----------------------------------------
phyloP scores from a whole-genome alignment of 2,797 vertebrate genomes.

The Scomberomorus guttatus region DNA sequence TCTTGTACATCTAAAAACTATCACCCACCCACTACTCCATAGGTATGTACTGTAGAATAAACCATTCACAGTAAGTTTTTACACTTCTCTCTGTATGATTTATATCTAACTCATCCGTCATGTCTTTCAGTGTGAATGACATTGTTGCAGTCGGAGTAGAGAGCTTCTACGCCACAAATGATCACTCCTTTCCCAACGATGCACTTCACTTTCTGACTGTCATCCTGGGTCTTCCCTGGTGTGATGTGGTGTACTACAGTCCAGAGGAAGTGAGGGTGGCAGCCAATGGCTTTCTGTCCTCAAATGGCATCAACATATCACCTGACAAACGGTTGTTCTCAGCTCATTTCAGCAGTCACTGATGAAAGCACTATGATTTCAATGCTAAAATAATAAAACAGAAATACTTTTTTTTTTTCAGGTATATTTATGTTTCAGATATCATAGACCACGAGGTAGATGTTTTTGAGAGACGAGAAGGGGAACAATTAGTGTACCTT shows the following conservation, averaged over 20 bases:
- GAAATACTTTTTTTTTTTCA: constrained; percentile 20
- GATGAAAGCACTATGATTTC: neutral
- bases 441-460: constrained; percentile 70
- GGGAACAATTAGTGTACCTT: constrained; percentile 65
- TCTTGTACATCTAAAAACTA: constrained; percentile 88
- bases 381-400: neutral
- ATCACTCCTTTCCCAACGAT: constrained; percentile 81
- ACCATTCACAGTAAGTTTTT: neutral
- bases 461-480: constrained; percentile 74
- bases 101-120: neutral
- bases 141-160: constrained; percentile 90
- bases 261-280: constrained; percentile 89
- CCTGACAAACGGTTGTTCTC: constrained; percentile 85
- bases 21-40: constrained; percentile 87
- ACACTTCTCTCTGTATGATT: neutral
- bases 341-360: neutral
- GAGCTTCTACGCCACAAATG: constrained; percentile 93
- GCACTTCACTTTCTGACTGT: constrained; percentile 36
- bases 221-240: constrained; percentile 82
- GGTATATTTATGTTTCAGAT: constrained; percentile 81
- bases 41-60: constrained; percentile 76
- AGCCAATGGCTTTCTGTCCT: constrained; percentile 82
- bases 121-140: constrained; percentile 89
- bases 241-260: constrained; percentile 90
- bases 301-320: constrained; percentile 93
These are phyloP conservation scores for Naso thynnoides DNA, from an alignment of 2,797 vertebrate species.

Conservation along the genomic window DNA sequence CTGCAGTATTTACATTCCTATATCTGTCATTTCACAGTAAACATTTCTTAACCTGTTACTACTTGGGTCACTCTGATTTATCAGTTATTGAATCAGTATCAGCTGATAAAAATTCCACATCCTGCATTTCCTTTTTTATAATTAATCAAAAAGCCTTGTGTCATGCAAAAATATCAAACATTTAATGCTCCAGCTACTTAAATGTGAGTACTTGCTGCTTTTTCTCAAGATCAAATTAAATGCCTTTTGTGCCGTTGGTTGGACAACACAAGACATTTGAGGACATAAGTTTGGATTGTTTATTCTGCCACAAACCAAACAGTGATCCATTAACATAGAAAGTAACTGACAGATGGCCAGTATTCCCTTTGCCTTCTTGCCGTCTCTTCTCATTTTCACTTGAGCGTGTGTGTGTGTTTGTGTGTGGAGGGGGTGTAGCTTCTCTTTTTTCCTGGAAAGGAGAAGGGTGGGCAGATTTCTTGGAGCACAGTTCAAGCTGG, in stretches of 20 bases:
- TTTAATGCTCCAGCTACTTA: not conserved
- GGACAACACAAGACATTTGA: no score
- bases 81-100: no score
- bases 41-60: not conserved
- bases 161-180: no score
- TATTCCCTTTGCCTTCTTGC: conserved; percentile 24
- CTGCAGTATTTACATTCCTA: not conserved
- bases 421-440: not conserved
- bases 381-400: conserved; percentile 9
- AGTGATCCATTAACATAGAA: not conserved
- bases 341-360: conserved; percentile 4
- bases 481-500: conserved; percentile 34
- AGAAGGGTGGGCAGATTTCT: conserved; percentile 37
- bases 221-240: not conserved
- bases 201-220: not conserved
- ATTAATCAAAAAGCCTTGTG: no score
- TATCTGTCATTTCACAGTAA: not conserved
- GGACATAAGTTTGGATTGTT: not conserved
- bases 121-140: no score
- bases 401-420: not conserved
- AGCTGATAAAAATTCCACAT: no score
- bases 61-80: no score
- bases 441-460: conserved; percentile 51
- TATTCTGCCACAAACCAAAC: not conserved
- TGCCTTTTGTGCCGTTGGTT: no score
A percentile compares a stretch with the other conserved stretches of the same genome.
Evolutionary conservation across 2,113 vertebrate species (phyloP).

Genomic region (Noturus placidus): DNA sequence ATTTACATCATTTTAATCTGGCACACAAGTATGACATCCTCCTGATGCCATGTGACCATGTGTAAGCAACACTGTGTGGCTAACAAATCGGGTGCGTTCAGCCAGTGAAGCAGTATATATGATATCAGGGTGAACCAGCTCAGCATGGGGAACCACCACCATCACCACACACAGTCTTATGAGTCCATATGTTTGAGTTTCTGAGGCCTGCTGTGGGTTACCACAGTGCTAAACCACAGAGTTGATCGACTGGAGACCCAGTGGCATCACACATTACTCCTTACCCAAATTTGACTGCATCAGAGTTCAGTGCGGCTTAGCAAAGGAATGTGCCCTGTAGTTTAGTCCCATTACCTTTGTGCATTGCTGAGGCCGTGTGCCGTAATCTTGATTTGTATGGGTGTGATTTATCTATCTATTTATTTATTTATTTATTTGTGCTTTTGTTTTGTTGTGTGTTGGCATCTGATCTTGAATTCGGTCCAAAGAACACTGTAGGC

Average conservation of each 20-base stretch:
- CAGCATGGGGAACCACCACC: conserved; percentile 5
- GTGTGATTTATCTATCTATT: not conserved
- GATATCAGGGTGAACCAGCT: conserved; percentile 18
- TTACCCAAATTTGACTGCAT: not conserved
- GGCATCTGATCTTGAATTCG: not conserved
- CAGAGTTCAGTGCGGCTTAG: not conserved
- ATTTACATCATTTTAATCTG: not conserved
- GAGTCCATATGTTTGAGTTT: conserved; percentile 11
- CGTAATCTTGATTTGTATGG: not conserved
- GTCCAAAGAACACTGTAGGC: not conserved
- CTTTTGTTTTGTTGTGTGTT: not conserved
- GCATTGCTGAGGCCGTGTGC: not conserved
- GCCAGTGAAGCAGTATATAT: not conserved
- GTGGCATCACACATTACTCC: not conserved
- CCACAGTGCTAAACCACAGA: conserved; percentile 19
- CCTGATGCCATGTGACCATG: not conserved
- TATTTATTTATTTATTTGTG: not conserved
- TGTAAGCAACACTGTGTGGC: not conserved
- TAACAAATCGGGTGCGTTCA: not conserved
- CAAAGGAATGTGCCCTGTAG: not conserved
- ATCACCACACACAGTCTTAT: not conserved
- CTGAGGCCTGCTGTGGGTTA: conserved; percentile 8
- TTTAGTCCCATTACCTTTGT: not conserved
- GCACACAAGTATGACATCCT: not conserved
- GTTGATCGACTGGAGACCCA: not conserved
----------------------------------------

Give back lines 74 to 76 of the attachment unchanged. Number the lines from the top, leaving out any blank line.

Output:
- CCTGATGCCATGTGACCATG: not conserved
- TATTTATTTATTTATTTGTG: not conserved
- TGTAAGCAACACTGTGTGGC: not conserved